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I just got off the phone with a man in Quebec – a lifer – who has recently been transferred from a maximum security prison to a medium security prison. This means that he can have more freedom of movement, more access to programs, and more opportunities for interaction with other inmates. It also means that he has two weeks to find a job. If he doesn’t have a job by then, he will be locked in his cell during work hours.

He applied for a number of jobs that weren’t available – the job postings were outdated. He applied to work in the prison hospital, but he was turned down because he was perceived as a “risk.” He applied to work as a range cleaner (sweeping and mopping housing areas) and as a food server.

The one job he doesn’t want is a job with CORCAN, which he describes as a “sweatshop.” CORCAN is Correctional Services Canada employment “training” program. CORCAN work mostly involves mass manufacturing of such things as mattresses, pillows, blankets, office furniture, and other products that are sold primarily to federal government departments.

A former member of the inmate committee at a federal institution, describes CORCAN jobs as exploitative. A prisoner who works for CORCAN will be working in a highly supervised environment, in a job that offers no real skills training, without labour benefits or incentives, and where there are quotas that have to be met.

The views, opinions and positions expressed by these authors and blogs are theirs and do not necessarily represent that of the Bioethics Research Library and Kennedy Institute of Ethics or Georgetown University.

Bioethics Blogs

Burnout and self-care for bioethicists

by Keisha Ray, Ph.D.

Like many bioethicists, I often have to research disturbing parts of American culture for various writing projects. Topics like rape, gun violence, sexism, and medical racism are often times the subjects of my scholarly articles and blogs. Many times, I have to research how these topics play out in our everyday lives, forcing me to research popular and heart-breaking news stories such as the Orlando night club shooting or the recent Stanford rape case. Because of technology, social media, and the always handy cell phone, my research often requires me to read or watch the testimonies of witnesses to heinous crimes, crime scene photos, and/or videos of murders. During my research I encounter articles written by hateful and bigoted people, but as a good researcher, I have to read their vile words as well. Sometimes my research hits a little too close to home and prompts me to think about the possibility of these disturbing occurrences happening to me, my family, or my friends. While doing research on these kinds of topics, I, understandably can feel frustrated with the world, angry, sad, hopeless, and especially discouraged. My current research project on victim-blaming has me feeling especially angry and discouraged right now, but it is also forcing me to think about how I can take care of my emotional and mental health so that I can continue what I believe to be meaningful work.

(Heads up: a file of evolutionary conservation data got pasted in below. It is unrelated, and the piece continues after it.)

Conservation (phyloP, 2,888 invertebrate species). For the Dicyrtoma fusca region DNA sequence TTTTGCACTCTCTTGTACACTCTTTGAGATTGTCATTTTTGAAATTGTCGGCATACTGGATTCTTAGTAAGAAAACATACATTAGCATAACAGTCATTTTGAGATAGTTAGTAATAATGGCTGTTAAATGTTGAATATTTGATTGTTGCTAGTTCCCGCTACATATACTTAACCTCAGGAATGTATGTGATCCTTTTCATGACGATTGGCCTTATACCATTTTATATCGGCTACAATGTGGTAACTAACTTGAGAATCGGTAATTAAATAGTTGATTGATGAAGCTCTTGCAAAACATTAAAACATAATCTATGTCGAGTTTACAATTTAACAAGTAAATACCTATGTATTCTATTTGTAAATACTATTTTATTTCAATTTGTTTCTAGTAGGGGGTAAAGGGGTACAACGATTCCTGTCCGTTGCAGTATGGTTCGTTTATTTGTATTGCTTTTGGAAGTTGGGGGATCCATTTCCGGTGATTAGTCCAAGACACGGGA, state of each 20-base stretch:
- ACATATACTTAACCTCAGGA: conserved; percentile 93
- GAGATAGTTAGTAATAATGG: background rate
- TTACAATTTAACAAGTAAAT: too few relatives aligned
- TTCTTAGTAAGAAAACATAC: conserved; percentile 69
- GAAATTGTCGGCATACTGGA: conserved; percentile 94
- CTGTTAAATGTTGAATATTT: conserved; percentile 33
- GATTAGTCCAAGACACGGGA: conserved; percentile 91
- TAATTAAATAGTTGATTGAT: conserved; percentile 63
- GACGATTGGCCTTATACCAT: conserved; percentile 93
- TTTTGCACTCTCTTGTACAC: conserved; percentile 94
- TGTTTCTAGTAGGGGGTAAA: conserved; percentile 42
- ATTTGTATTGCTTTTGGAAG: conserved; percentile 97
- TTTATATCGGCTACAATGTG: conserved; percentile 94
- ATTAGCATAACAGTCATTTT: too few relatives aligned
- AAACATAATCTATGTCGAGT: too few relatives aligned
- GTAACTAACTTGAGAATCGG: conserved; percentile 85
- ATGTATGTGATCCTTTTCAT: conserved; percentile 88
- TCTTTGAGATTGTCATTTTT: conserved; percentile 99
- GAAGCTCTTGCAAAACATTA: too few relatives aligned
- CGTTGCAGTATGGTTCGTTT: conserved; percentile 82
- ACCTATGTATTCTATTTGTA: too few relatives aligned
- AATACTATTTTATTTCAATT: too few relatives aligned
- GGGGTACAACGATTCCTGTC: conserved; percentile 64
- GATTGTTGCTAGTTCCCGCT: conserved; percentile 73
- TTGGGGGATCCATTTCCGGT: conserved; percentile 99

Medical educators often teach medical students and physicians how to prevent burnout, how to recognize burnout, and how to treat burnout.

The views, opinions and positions expressed by these authors and blogs are theirs and do not necessarily represent that of the Bioethics Research Library and Kennedy Institute of Ethics or Georgetown University.

Bioethics News

UN calls on Ireland to change abortion law

The United Nations Human Rights Committee says that Ireland’s abortion laws are a violation of human rights.

In a controversial judgement – the outcome of a case involving dual Irish-US citizen who had to travel to the UK to terminate her non-viable pregnancy – the Committee called on the government to allow women free access to abortion, labelling extant laws “cruel” and “inhumane”. The Committee also asked authorities to compensate the woman, 42-year-old Amanda Mellet, for the distress and trauma she experienced.

Ms. Mallet travelled to the UK for an abortion in late 2011. She told the Committee she experienced immense emotional and psychological distress as a result of having to go abroad for the procedure.

The Committee called on the government to reform the abortion law to protect women in the future:

“…the State party should amend its law on voluntary termination of pregnancy, including if necessary its Constitution, to ensure compliance with the Covenant, including effective, timely and accessible procedures for pregnancy termination in Ireland, and take measures to ensure that health-care providers are in a position to supply full information on safe abortion services without fearing being subjected to criminal sanctions”.